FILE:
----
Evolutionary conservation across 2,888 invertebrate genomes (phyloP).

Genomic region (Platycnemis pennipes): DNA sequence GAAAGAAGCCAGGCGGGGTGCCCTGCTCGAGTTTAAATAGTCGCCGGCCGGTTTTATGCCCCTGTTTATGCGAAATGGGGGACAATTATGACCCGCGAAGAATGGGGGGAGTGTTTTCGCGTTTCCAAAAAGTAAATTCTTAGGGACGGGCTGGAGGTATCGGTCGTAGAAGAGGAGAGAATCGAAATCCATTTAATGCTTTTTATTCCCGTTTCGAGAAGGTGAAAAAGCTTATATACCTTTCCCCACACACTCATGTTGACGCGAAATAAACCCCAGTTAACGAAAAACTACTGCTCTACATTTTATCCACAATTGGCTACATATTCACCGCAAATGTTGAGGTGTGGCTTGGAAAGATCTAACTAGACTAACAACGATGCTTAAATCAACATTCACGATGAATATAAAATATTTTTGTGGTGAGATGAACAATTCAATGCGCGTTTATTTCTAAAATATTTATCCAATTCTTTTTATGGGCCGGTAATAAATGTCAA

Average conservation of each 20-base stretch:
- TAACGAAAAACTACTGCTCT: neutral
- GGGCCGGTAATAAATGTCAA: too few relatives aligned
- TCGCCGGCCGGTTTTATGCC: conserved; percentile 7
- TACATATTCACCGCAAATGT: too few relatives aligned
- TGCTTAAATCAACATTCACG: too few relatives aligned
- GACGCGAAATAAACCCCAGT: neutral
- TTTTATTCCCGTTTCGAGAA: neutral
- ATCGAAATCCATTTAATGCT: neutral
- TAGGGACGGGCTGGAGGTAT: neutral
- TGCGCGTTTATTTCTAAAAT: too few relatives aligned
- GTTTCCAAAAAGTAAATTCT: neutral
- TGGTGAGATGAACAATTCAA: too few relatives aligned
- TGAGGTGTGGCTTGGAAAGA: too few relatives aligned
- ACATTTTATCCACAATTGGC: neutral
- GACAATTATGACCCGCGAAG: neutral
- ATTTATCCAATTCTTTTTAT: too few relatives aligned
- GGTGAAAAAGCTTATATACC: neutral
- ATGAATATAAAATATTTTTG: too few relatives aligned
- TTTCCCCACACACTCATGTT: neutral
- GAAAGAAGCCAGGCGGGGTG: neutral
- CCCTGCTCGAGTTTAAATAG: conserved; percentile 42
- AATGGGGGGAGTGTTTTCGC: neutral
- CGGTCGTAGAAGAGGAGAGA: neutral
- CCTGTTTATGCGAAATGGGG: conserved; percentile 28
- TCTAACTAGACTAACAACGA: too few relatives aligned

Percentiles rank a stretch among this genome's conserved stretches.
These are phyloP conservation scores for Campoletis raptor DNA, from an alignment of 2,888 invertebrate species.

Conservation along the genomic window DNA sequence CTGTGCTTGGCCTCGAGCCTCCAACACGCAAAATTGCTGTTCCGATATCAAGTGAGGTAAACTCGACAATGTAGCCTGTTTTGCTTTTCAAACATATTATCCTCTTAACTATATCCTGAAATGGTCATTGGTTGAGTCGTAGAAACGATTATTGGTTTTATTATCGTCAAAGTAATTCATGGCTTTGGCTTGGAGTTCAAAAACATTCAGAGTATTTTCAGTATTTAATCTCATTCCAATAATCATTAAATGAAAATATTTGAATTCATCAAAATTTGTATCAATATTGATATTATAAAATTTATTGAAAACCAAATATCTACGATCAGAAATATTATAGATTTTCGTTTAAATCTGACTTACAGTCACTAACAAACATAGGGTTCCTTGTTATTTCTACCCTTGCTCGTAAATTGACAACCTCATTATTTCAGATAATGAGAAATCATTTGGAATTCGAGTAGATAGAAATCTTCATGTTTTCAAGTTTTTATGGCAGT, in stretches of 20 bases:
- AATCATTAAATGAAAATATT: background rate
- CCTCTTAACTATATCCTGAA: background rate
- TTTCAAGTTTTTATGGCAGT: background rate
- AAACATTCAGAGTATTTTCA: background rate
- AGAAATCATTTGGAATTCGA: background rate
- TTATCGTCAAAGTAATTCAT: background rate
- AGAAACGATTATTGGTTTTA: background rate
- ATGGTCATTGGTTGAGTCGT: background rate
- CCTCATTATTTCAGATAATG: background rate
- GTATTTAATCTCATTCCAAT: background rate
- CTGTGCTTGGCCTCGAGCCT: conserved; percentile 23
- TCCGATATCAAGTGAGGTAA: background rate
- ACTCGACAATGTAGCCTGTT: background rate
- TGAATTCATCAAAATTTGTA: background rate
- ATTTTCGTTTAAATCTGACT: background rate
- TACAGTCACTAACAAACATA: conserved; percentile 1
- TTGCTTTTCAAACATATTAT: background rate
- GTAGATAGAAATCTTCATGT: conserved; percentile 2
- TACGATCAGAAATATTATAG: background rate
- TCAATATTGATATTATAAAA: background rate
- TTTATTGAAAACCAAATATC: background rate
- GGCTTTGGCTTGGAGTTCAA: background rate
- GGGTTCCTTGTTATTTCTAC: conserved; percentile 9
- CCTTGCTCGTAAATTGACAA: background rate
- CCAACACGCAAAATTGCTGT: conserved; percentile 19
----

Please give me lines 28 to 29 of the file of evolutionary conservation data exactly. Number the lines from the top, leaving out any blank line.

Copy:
- TCTAACTAGACTAACAACGA: too few relatives aligned

Percentiles rank a stretch among this genome's conserved stretches.